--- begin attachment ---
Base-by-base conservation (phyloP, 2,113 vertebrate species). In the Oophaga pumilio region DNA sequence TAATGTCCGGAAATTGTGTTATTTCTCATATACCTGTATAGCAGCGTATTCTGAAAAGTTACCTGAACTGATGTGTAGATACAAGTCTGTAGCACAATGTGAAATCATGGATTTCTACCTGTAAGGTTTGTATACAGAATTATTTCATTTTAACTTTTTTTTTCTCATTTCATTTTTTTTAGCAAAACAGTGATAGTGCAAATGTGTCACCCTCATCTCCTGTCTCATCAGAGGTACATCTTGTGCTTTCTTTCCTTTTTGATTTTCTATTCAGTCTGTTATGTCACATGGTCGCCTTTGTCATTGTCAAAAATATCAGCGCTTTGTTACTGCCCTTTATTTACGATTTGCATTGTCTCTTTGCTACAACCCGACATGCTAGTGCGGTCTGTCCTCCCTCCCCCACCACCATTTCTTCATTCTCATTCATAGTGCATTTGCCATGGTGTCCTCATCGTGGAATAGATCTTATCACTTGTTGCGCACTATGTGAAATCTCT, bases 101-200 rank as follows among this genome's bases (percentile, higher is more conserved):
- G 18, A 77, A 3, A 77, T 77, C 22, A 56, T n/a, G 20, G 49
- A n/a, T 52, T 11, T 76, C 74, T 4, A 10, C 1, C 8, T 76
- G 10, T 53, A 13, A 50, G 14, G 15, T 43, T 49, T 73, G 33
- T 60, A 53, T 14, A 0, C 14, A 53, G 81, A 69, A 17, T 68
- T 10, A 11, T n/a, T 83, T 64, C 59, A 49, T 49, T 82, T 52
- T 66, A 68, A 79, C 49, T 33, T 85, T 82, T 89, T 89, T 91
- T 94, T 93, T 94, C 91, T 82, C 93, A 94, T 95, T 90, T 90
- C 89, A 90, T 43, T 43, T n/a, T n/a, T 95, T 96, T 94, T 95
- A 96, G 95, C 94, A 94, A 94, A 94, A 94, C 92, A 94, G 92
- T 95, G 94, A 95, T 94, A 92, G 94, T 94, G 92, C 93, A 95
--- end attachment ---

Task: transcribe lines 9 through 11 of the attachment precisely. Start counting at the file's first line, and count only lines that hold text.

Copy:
- C 89, A 90, T 43, T 43, T n/a, T n/a, T 95, T 96, T 94, T 95
- A 96, G 95, C 94, A 94, A 94, A 94, A 94, C 92, A 94, G 92
- T 95, G 94, A 95, T 94, A 92, G 94, T 94, G 92, C 93, A 95